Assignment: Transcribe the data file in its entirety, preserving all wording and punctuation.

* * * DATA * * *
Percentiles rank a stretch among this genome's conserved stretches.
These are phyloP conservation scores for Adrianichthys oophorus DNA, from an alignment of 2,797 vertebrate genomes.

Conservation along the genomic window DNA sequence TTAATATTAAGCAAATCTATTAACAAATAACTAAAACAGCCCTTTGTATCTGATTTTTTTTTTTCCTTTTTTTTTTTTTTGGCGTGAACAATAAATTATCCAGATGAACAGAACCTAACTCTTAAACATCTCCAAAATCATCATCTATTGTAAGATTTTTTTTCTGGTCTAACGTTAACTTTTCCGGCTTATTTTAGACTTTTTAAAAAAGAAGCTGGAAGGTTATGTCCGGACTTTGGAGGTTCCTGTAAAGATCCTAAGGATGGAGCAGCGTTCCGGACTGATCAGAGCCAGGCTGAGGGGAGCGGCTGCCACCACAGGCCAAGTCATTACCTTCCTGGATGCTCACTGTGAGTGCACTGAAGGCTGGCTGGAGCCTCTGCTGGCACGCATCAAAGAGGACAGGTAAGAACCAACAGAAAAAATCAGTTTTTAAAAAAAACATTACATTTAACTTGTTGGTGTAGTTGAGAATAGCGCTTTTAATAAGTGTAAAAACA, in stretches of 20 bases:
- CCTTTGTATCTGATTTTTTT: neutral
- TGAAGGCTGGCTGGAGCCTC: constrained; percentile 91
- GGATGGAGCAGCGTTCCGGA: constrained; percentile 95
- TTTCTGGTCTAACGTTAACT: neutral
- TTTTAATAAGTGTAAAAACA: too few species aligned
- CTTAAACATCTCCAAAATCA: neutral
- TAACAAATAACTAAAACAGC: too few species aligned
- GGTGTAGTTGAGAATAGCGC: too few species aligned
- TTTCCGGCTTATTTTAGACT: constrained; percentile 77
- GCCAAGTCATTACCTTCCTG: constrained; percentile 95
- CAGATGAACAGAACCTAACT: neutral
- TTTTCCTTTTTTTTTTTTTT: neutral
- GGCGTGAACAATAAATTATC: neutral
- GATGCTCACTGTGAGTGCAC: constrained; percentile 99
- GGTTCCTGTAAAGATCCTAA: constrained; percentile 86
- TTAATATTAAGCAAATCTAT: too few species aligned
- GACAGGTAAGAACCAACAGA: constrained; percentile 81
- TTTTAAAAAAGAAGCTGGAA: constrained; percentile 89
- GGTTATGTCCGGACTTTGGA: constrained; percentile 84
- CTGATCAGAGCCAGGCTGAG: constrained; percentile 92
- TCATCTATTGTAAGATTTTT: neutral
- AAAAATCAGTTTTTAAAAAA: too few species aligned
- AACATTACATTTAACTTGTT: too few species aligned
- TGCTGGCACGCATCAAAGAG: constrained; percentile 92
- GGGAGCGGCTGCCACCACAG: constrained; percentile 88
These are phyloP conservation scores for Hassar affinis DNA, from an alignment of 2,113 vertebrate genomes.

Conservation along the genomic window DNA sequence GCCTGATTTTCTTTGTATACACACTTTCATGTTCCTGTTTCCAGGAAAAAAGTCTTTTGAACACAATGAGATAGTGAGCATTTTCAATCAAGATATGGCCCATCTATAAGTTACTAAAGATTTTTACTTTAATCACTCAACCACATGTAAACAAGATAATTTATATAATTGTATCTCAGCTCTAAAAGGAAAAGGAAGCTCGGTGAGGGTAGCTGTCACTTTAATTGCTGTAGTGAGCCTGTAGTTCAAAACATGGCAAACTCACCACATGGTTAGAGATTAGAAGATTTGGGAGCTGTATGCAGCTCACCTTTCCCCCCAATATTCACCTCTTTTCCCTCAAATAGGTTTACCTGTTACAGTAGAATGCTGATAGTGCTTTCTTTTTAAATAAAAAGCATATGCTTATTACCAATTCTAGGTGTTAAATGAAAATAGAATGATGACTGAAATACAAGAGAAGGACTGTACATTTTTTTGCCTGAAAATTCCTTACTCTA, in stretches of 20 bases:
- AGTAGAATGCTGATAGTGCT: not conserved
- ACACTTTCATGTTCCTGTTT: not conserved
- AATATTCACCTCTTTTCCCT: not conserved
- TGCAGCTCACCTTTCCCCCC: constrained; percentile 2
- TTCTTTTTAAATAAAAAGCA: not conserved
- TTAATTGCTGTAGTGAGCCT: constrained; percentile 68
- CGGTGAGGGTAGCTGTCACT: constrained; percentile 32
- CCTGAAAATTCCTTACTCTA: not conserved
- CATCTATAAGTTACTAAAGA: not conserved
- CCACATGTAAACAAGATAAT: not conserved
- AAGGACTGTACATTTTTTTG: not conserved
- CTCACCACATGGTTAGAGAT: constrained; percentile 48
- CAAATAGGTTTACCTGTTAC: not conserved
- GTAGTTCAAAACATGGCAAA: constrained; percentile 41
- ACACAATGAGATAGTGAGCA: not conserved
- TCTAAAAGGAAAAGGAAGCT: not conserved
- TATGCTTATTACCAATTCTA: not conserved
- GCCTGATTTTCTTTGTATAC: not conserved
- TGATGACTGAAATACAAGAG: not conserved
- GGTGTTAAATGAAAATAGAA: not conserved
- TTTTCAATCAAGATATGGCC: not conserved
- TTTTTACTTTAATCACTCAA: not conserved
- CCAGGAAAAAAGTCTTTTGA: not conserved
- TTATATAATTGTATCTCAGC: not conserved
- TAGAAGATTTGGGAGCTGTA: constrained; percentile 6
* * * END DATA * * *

Percentiles rank a stretch among this genome's conserved stretches.
These are phyloP conservation scores for Adrianichthys oophorus DNA, from an alignment of 2,797 vertebrate genomes.

Conservation along the genomic window DNA sequence TTAATATTAAGCAAATCTATTAACAAATAACTAAAACAGCCCTTTGTATCTGATTTTTTTTTTTCCTTTTTTTTTTTTTTGGCGTGAACAATAAATTATCCAGATGAACAGAACCTAACTCTTAAACATCTCCAAAATCATCATCTATTGTAAGATTTTTTTTCTGGTCTAACGTTAACTTTTCCGGCTTATTTTAGACTTTTTAAAAAAGAAGCTGGAAGGTTATGTCCGGACTTTGGAGGTTCCTGTAAAGATCCTAAGGATGGAGCAGCGTTCCGGACTGATCAGAGCCAGGCTGAGGGGAGCGGCTGCCACCACAGGCCAAGTCATTACCTTCCTGGATGCTCACTGTGAGTGCACTGAAGGCTGGCTGGAGCCTCTGCTGGCACGCATCAAAGAGGACAGGTAAGAACCAACAGAAAAAATCAGTTTTTAAAAAAAACATTACATTTAACTTGTTGGTGTAGTTGAGAATAGCGCTTTTAATAAGTGTAAAAACA, in stretches of 20 bases:
- CCTTTGTATCTGATTTTTTT: neutral
- TGAAGGCTGGCTGGAGCCTC: constrained; percentile 91
- GGATGGAGCAGCGTTCCGGA: constrained; percentile 95
- TTTCTGGTCTAACGTTAACT: neutral
- TTTTAATAAGTGTAAAAACA: too few species aligned
- CTTAAACATCTCCAAAATCA: neutral
- TAACAAATAACTAAAACAGC: too few species aligned
- GGTGTAGTTGAGAATAGCGC: too few species aligned
- TTTCCGGCTTATTTTAGACT: constrained; percentile 77
- GCCAAGTCATTACCTTCCTG: constrained; percentile 95
- CAGATGAACAGAACCTAACT: neutral
- TTTTCCTTTTTTTTTTTTTT: neutral
- GGCGTGAACAATAAATTATC: neutral
- GATGCTCACTGTGAGTGCAC: constrained; percentile 99
- GGTTCCTGTAAAGATCCTAA: constrained; percentile 86
- TTAATATTAAGCAAATCTAT: too few species aligned
- GACAGGTAAGAACCAACAGA: constrained; percentile 81
- TTTTAAAAAAGAAGCTGGAA: constrained; percentile 89
- GGTTATGTCCGGACTTTGGA: constrained; percentile 84
- CTGATCAGAGCCAGGCTGAG: constrained; percentile 92
- TCATCTATTGTAAGATTTTT: neutral
- AAAAATCAGTTTTTAAAAAA: too few species aligned
- AACATTACATTTAACTTGTT: too few species aligned
- TGCTGGCACGCATCAAAGAG: constrained; percentile 92
- GGGAGCGGCTGCCACCACAG: constrained; percentile 88
These are phyloP conservation scores for Hassar affinis DNA, from an alignment of 2,113 vertebrate genomes.

Conservation along the genomic window DNA sequence GCCTGATTTTCTTTGTATACACACTTTCATGTTCCTGTTTCCAGGAAAAAAGTCTTTTGAACACAATGAGATAGTGAGCATTTTCAATCAAGATATGGCCCATCTATAAGTTACTAAAGATTTTTACTTTAATCACTCAACCACATGTAAACAAGATAATTTATATAATTGTATCTCAGCTCTAAAAGGAAAAGGAAGCTCGGTGAGGGTAGCTGTCACTTTAATTGCTGTAGTGAGCCTGTAGTTCAAAACATGGCAAACTCACCACATGGTTAGAGATTAGAAGATTTGGGAGCTGTATGCAGCTCACCTTTCCCCCCAATATTCACCTCTTTTCCCTCAAATAGGTTTACCTGTTACAGTAGAATGCTGATAGTGCTTTCTTTTTAAATAAAAAGCATATGCTTATTACCAATTCTAGGTGTTAAATGAAAATAGAATGATGACTGAAATACAAGAGAAGGACTGTACATTTTTTTGCCTGAAAATTCCTTACTCTA, in stretches of 20 bases:
- AGTAGAATGCTGATAGTGCT: not conserved
- ACACTTTCATGTTCCTGTTT: not conserved
- AATATTCACCTCTTTTCCCT: not conserved
- TGCAGCTCACCTTTCCCCCC: constrained; percentile 2
- TTCTTTTTAAATAAAAAGCA: not conserved
- TTAATTGCTGTAGTGAGCCT: constrained; percentile 68
- CGGTGAGGGTAGCTGTCACT: constrained; percentile 32
- CCTGAAAATTCCTTACTCTA: not conserved
- CATCTATAAGTTACTAAAGA: not conserved
- CCACATGTAAACAAGATAAT: not conserved
- AAGGACTGTACATTTTTTTG: not conserved
- CTCACCACATGGTTAGAGAT: constrained; percentile 48
- CAAATAGGTTTACCTGTTAC: not conserved
- GTAGTTCAAAACATGGCAAA: constrained; percentile 41
- ACACAATGAGATAGTGAGCA: not conserved
- TCTAAAAGGAAAAGGAAGCT: not conserved
- TATGCTTATTACCAATTCTA: not conserved
- GCCTGATTTTCTTTGTATAC: not conserved
- TGATGACTGAAATACAAGAG: not conserved
- GGTGTTAAATGAAAATAGAA: not conserved
- TTTTCAATCAAGATATGGCC: not conserved
- TTTTTACTTTAATCACTCAA: not conserved
- CCAGGAAAAAAGTCTTTTGA: not conserved
- TTATATAATTGTATCTCAGC: not conserved
- TAGAAGATTTGGGAGCTGTA: constrained; percentile 6